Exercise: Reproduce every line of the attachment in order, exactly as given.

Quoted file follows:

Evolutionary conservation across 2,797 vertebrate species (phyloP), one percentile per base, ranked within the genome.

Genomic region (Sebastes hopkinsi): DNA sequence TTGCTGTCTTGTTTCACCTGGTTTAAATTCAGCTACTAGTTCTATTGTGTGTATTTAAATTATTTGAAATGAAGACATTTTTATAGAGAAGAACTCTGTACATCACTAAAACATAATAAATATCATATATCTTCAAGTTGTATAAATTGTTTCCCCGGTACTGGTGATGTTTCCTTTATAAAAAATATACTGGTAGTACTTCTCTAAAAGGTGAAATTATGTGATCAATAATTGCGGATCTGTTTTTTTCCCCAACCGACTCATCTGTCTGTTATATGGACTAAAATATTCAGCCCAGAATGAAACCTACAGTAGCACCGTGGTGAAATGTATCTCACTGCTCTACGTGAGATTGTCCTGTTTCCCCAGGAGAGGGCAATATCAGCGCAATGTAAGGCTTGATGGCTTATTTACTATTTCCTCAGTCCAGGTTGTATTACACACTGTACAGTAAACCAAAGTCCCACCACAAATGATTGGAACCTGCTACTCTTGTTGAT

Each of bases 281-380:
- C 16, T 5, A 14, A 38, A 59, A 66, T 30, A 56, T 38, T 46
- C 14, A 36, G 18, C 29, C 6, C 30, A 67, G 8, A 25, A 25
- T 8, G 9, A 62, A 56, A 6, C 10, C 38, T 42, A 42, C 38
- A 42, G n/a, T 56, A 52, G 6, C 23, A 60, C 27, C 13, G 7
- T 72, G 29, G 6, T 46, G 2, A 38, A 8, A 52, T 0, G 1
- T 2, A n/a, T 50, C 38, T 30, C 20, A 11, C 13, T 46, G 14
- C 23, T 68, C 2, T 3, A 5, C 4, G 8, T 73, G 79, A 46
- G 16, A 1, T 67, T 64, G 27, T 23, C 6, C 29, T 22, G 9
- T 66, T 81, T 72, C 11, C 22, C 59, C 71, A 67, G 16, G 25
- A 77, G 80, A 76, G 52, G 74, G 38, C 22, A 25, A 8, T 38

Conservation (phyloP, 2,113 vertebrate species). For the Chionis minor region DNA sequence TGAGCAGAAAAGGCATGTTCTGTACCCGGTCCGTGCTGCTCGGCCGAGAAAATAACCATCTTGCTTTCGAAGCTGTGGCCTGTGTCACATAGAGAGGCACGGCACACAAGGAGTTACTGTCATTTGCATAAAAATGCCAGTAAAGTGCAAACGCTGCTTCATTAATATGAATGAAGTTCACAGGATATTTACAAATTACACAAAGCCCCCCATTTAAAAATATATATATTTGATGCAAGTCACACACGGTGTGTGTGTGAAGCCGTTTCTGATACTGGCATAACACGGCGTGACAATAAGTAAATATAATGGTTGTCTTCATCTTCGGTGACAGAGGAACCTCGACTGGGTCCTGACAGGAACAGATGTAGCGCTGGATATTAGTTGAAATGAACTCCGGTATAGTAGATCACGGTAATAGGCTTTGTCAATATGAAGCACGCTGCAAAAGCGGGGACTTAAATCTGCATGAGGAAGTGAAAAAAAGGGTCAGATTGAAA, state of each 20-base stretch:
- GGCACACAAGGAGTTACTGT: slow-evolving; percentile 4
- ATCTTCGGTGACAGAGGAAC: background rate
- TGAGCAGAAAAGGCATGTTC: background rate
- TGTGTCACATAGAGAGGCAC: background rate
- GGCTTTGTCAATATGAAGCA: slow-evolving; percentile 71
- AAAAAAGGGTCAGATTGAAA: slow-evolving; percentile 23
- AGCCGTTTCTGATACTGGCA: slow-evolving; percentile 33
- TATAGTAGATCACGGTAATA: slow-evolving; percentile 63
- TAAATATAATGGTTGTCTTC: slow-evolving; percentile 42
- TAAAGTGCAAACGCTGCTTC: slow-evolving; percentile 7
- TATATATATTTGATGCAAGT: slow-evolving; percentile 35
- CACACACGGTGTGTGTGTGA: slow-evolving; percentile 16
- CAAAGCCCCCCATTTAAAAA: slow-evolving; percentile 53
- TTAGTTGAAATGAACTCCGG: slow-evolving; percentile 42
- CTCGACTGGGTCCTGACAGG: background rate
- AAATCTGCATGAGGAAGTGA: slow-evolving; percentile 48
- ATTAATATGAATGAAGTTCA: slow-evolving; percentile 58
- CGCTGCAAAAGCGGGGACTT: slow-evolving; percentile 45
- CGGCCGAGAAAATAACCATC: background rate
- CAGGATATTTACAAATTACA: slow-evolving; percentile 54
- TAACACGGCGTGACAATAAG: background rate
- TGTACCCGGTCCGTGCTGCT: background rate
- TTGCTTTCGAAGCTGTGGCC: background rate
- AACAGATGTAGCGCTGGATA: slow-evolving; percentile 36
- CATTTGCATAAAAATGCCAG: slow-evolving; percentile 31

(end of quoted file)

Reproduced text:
Evolutionary conservation across 2,797 vertebrate species (phyloP), one percentile per base, ranked within the genome.

Genomic region (Sebastes hopkinsi): DNA sequence TTGCTGTCTTGTTTCACCTGGTTTAAATTCAGCTACTAGTTCTATTGTGTGTATTTAAATTATTTGAAATGAAGACATTTTTATAGAGAAGAACTCTGTACATCACTAAAACATAATAAATATCATATATCTTCAAGTTGTATAAATTGTTTCCCCGGTACTGGTGATGTTTCCTTTATAAAAAATATACTGGTAGTACTTCTCTAAAAGGTGAAATTATGTGATCAATAATTGCGGATCTGTTTTTTTCCCCAACCGACTCATCTGTCTGTTATATGGACTAAAATATTCAGCCCAGAATGAAACCTACAGTAGCACCGTGGTGAAATGTATCTCACTGCTCTACGTGAGATTGTCCTGTTTCCCCAGGAGAGGGCAATATCAGCGCAATGTAAGGCTTGATGGCTTATTTACTATTTCCTCAGTCCAGGTTGTATTACACACTGTACAGTAAACCAAAGTCCCACCACAAATGATTGGAACCTGCTACTCTTGTTGAT

Each of bases 281-380:
- C 16, T 5, A 14, A 38, A 59, A 66, T 30, A 56, T 38, T 46
- C 14, A 36, G 18, C 29, C 6, C 30, A 67, G 8, A 25, A 25
- T 8, G 9, A 62, A 56, A 6, C 10, C 38, T 42, A 42, C 38
- A 42, G n/a, T 56, A 52, G 6, C 23, A 60, C 27, C 13, G 7
- T 72, G 29, G 6, T 46, G 2, A 38, A 8, A 52, T 0, G 1
- T 2, A n/a, T 50, C 38, T 30, C 20, A 11, C 13, T 46, G 14
- C 23, T 68, C 2, T 3, A 5, C 4, G 8, T 73, G 79, A 46
- G 16, A 1, T 67, T 64, G 27, T 23, C 6, C 29, T 22, G 9
- T 66, T 81, T 72, C 11, C 22, C 59, C 71, A 67, G 16, G 25
- A 77, G 80, A 76, G 52, G 74, G 38, C 22, A 25, A 8, T 38

Conservation (phyloP, 2,113 vertebrate species). For the Chionis minor region DNA sequence TGAGCAGAAAAGGCATGTTCTGTACCCGGTCCGTGCTGCTCGGCCGAGAAAATAACCATCTTGCTTTCGAAGCTGTGGCCTGTGTCACATAGAGAGGCACGGCACACAAGGAGTTACTGTCATTTGCATAAAAATGCCAGTAAAGTGCAAACGCTGCTTCATTAATATGAATGAAGTTCACAGGATATTTACAAATTACACAAAGCCCCCCATTTAAAAATATATATATTTGATGCAAGTCACACACGGTGTGTGTGTGAAGCCGTTTCTGATACTGGCATAACACGGCGTGACAATAAGTAAATATAATGGTTGTCTTCATCTTCGGTGACAGAGGAACCTCGACTGGGTCCTGACAGGAACAGATGTAGCGCTGGATATTAGTTGAAATGAACTCCGGTATAGTAGATCACGGTAATAGGCTTTGTCAATATGAAGCACGCTGCAAAAGCGGGGACTTAAATCTGCATGAGGAAGTGAAAAAAAGGGTCAGATTGAAA, state of each 20-base stretch:
- GGCACACAAGGAGTTACTGT: slow-evolving; percentile 4
- ATCTTCGGTGACAGAGGAAC: background rate
- TGAGCAGAAAAGGCATGTTC: background rate
- TGTGTCACATAGAGAGGCAC: background rate
- GGCTTTGTCAATATGAAGCA: slow-evolving; percentile 71
- AAAAAAGGGTCAGATTGAAA: slow-evolving; percentile 23
- AGCCGTTTCTGATACTGGCA: slow-evolving; percentile 33
- TATAGTAGATCACGGTAATA: slow-evolving; percentile 63
- TAAATATAATGGTTGTCTTC: slow-evolving; percentile 42
- TAAAGTGCAAACGCTGCTTC: slow-evolving; percentile 7
- TATATATATTTGATGCAAGT: slow-evolving; percentile 35
- CACACACGGTGTGTGTGTGA: slow-evolving; percentile 16
- CAAAGCCCCCCATTTAAAAA: slow-evolving; percentile 53
- TTAGTTGAAATGAACTCCGG: slow-evolving; percentile 42
- CTCGACTGGGTCCTGACAGG: background rate
- AAATCTGCATGAGGAAGTGA: slow-evolving; percentile 48
- ATTAATATGAATGAAGTTCA: slow-evolving; percentile 58
- CGCTGCAAAAGCGGGGACTT: slow-evolving; percentile 45
- CGGCCGAGAAAATAACCATC: background rate
- CAGGATATTTACAAATTACA: slow-evolving; percentile 54
- TAACACGGCGTGACAATAAG: background rate
- TGTACCCGGTCCGTGCTGCT: background rate
- TTGCTTTCGAAGCTGTGGCC: background rate
- AACAGATGTAGCGCTGGATA: slow-evolving; percentile 36
- CATTTGCATAAAAATGCCAG: slow-evolving; percentile 31